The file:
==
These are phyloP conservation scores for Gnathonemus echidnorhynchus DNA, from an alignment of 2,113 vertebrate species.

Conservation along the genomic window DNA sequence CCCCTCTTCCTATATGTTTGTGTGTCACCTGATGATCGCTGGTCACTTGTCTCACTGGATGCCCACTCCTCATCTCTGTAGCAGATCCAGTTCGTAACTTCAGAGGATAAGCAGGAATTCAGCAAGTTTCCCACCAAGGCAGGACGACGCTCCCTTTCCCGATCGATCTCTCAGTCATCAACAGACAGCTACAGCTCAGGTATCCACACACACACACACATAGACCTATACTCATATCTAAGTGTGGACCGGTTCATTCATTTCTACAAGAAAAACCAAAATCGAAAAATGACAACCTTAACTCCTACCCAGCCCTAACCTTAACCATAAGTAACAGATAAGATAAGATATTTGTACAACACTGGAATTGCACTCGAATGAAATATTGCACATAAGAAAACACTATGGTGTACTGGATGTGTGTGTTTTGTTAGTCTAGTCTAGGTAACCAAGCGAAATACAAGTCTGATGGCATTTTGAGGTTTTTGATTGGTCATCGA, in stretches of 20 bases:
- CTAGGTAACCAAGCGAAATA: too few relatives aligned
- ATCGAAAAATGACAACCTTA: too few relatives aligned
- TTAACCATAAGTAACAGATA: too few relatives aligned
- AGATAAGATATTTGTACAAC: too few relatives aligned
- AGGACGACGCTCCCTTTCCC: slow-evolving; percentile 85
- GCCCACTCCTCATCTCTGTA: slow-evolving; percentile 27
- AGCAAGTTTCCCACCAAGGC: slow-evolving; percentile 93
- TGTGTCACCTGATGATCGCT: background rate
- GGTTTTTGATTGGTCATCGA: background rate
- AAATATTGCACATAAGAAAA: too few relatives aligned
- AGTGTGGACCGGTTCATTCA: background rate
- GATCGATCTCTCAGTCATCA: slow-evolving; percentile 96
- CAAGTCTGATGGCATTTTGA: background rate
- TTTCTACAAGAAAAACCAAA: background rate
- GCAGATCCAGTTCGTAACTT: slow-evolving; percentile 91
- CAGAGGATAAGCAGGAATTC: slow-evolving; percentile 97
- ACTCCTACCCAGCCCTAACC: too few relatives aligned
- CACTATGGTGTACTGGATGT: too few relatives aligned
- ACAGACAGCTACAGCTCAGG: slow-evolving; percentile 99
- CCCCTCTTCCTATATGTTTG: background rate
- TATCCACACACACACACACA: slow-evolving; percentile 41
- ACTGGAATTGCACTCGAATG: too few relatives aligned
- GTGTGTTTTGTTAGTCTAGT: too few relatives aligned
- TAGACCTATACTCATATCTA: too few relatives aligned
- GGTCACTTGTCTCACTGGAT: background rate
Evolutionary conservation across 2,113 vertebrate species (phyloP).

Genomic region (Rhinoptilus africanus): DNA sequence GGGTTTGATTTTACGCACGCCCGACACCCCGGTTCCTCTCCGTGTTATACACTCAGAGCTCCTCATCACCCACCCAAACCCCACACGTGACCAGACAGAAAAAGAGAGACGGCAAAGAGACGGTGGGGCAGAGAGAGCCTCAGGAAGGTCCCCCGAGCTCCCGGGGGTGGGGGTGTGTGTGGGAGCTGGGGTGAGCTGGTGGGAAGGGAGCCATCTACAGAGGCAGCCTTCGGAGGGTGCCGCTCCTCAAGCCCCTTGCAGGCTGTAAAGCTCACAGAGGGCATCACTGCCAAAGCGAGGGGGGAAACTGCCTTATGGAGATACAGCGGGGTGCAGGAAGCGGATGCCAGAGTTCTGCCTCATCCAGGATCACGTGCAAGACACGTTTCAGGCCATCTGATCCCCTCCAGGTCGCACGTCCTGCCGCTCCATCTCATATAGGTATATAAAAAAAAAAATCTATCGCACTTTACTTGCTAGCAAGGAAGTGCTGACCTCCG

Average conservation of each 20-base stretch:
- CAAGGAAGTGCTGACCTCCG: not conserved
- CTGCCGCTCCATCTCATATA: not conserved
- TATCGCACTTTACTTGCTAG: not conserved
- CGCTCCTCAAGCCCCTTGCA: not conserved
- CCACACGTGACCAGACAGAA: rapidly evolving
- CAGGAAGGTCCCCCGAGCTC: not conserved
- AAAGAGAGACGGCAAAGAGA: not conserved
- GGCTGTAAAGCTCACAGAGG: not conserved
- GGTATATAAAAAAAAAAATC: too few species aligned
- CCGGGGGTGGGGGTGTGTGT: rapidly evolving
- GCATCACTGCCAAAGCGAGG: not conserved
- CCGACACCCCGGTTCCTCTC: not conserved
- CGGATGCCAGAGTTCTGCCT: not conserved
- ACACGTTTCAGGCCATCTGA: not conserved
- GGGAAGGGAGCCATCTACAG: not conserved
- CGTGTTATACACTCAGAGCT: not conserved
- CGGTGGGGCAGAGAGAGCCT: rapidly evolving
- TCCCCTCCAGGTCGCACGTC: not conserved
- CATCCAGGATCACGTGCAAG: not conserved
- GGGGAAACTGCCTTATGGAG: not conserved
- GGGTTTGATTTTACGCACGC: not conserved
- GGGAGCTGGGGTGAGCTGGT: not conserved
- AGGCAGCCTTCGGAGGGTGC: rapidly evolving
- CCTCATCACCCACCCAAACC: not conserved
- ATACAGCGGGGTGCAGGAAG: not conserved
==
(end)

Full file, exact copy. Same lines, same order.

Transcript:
These are phyloP conservation scores for Gnathonemus echidnorhynchus DNA, from an alignment of 2,113 vertebrate species.

Conservation along the genomic window DNA sequence CCCCTCTTCCTATATGTTTGTGTGTCACCTGATGATCGCTGGTCACTTGTCTCACTGGATGCCCACTCCTCATCTCTGTAGCAGATCCAGTTCGTAACTTCAGAGGATAAGCAGGAATTCAGCAAGTTTCCCACCAAGGCAGGACGACGCTCCCTTTCCCGATCGATCTCTCAGTCATCAACAGACAGCTACAGCTCAGGTATCCACACACACACACACATAGACCTATACTCATATCTAAGTGTGGACCGGTTCATTCATTTCTACAAGAAAAACCAAAATCGAAAAATGACAACCTTAACTCCTACCCAGCCCTAACCTTAACCATAAGTAACAGATAAGATAAGATATTTGTACAACACTGGAATTGCACTCGAATGAAATATTGCACATAAGAAAACACTATGGTGTACTGGATGTGTGTGTTTTGTTAGTCTAGTCTAGGTAACCAAGCGAAATACAAGTCTGATGGCATTTTGAGGTTTTTGATTGGTCATCGA, in stretches of 20 bases:
- CTAGGTAACCAAGCGAAATA: too few relatives aligned
- ATCGAAAAATGACAACCTTA: too few relatives aligned
- TTAACCATAAGTAACAGATA: too few relatives aligned
- AGATAAGATATTTGTACAAC: too few relatives aligned
- AGGACGACGCTCCCTTTCCC: slow-evolving; percentile 85
- GCCCACTCCTCATCTCTGTA: slow-evolving; percentile 27
- AGCAAGTTTCCCACCAAGGC: slow-evolving; percentile 93
- TGTGTCACCTGATGATCGCT: background rate
- GGTTTTTGATTGGTCATCGA: background rate
- AAATATTGCACATAAGAAAA: too few relatives aligned
- AGTGTGGACCGGTTCATTCA: background rate
- GATCGATCTCTCAGTCATCA: slow-evolving; percentile 96
- CAAGTCTGATGGCATTTTGA: background rate
- TTTCTACAAGAAAAACCAAA: background rate
- GCAGATCCAGTTCGTAACTT: slow-evolving; percentile 91
- CAGAGGATAAGCAGGAATTC: slow-evolving; percentile 97
- ACTCCTACCCAGCCCTAACC: too few relatives aligned
- CACTATGGTGTACTGGATGT: too few relatives aligned
- ACAGACAGCTACAGCTCAGG: slow-evolving; percentile 99
- CCCCTCTTCCTATATGTTTG: background rate
- TATCCACACACACACACACA: slow-evolving; percentile 41
- ACTGGAATTGCACTCGAATG: too few relatives aligned
- GTGTGTTTTGTTAGTCTAGT: too few relatives aligned
- TAGACCTATACTCATATCTA: too few relatives aligned
- GGTCACTTGTCTCACTGGAT: background rate
Evolutionary conservation across 2,113 vertebrate species (phyloP).

Genomic region (Rhinoptilus africanus): DNA sequence GGGTTTGATTTTACGCACGCCCGACACCCCGGTTCCTCTCCGTGTTATACACTCAGAGCTCCTCATCACCCACCCAAACCCCACACGTGACCAGACAGAAAAAGAGAGACGGCAAAGAGACGGTGGGGCAGAGAGAGCCTCAGGAAGGTCCCCCGAGCTCCCGGGGGTGGGGGTGTGTGTGGGAGCTGGGGTGAGCTGGTGGGAAGGGAGCCATCTACAGAGGCAGCCTTCGGAGGGTGCCGCTCCTCAAGCCCCTTGCAGGCTGTAAAGCTCACAGAGGGCATCACTGCCAAAGCGAGGGGGGAAACTGCCTTATGGAGATACAGCGGGGTGCAGGAAGCGGATGCCAGAGTTCTGCCTCATCCAGGATCACGTGCAAGACACGTTTCAGGCCATCTGATCCCCTCCAGGTCGCACGTCCTGCCGCTCCATCTCATATAGGTATATAAAAAAAAAAATCTATCGCACTTTACTTGCTAGCAAGGAAGTGCTGACCTCCG

Average conservation of each 20-base stretch:
- CAAGGAAGTGCTGACCTCCG: not conserved
- CTGCCGCTCCATCTCATATA: not conserved
- TATCGCACTTTACTTGCTAG: not conserved
- CGCTCCTCAAGCCCCTTGCA: not conserved
- CCACACGTGACCAGACAGAA: rapidly evolving
- CAGGAAGGTCCCCCGAGCTC: not conserved
- AAAGAGAGACGGCAAAGAGA: not conserved
- GGCTGTAAAGCTCACAGAGG: not conserved
- GGTATATAAAAAAAAAAATC: too few species aligned
- CCGGGGGTGGGGGTGTGTGT: rapidly evolving
- GCATCACTGCCAAAGCGAGG: not conserved
- CCGACACCCCGGTTCCTCTC: not conserved
- CGGATGCCAGAGTTCTGCCT: not conserved
- ACACGTTTCAGGCCATCTGA: not conserved
- GGGAAGGGAGCCATCTACAG: not conserved
- CGTGTTATACACTCAGAGCT: not conserved
- CGGTGGGGCAGAGAGAGCCT: rapidly evolving
- TCCCCTCCAGGTCGCACGTC: not conserved
- CATCCAGGATCACGTGCAAG: not conserved
- GGGGAAACTGCCTTATGGAG: not conserved
- GGGTTTGATTTTACGCACGC: not conserved
- GGGAGCTGGGGTGAGCTGGT: not conserved
- AGGCAGCCTTCGGAGGGTGC: rapidly evolving
- CCTCATCACCCACCCAAACC: not conserved
- ATACAGCGGGGTGCAGGAAG: not conserved